* Expects $30 mln-$40 mln of H1N1 vaccine revs in Q4
* Sees H1N1 vaccine business as multiyear opportunity
By Debra Sherman
CHICAGO, Oct 15 Baxter International
Inc(BAX.N), best known for its drug pumps and products for
blood disorders and kidney disease, said it sees a lucrative
new revenue source in vaccines and a multiyear opportunity in
H1N1 swine flu vaccines.
The hospital products maker said it expects to recognize
$30 million to $40 million of revenue from H1N1 vaccines in the
fourth quarter. It began shipping the product in August.
"We increasingly believe this has the potential to
translate into a significant longer-term opportunity for the
company," Baxter Chief Executive Robert Parkinson said on a
conference call on Thursday.
He declined to speculate on sales beyond the fourth
quarter, noting that sales will depend upon many factors,
including further improvements in vaccine yields, final dosing
regimens and the how bad this flu strain turns out to be.
Baxter has regulatory approval for a two-dose vaccine, but
not a single dose.
"I think it is fair to say there probably is some increased
optimism," Parkinson said of the company's cell culture-based
vaccine program -- an alternative to vaccines traditionally
produced using chicken eggs.
He said there was some question within Baxter about whether
the swine flu pandemic represented a one-time opportunity or a
"I think we are increasingly feeling that this is a
sustainable business opportunity," he said.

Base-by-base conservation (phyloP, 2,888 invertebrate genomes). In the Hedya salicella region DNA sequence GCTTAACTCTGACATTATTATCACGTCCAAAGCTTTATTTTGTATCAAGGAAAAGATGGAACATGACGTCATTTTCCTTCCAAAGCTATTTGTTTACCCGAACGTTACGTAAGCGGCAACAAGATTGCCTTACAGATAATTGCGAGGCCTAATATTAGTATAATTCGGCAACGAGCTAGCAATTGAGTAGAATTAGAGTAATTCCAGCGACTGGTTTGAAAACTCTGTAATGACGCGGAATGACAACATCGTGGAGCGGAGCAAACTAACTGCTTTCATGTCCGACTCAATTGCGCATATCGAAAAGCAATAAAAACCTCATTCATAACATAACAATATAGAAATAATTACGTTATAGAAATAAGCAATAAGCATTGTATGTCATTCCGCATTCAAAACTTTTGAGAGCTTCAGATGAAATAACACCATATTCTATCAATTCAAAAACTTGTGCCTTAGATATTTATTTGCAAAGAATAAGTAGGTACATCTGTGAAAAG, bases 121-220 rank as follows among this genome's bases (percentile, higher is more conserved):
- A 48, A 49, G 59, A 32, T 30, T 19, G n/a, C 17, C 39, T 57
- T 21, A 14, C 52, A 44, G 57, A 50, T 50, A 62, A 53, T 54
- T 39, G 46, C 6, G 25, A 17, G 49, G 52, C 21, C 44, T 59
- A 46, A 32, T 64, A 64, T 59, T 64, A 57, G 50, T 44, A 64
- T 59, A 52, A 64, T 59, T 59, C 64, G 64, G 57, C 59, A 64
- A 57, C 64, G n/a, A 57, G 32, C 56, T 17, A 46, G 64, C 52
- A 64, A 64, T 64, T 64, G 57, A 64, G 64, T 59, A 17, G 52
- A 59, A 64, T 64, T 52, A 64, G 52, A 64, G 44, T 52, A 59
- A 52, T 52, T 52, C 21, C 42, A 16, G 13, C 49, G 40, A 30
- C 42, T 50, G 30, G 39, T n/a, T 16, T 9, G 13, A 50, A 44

He noted that the World Health Organization recently said
it believed that "this is something that governments, in fact
the world, are going to have to continue to live with."
Sanofi-Aventis (SASY.PA) , the MedImmune unit of
AstraZeneca (AZN.L), GlaxoSmithKline (GSK.L) and Novartis
NOVN.VX also produce H1N1 vaccines.
Other flu treatments are expected to bolster the bottom
line of drugmakers, as well.
Roche ROG.VX on Thursday reported stronger-than-expected
third-quarter sales of its antiviral drug Tamiflu and raised
its sales forecast on the medicine for the full year.
The robust Tamiflu sales reported by Roche also signal a
small windfall ahead for Gilead Sciences Inc (GILD.O), which
collects a healthy royalty on sales of the medicine.
Robert W Baird analyst Thomas Russo forecast in a research
note that Tamiflu sales would add 8 cents a share to Gilead's
fourth-quarter earnings and another 6 cents per share to its
first-quarter 2010 results.
More significantly, Russo said Roche commentary suggests
that "a higher level of sales maybe sustainable over the
intermediate term at least," a longer period than investors are
generally accustomed to.
He noted that several governments that stockpile Tamiflu as
a hedge against pandemic flu outbreaks are now looking to
reorder the drug as some of their current inventories approach
a seven-year expiration date.
(Additional reporting by Bill Berkrot in New York; Editing by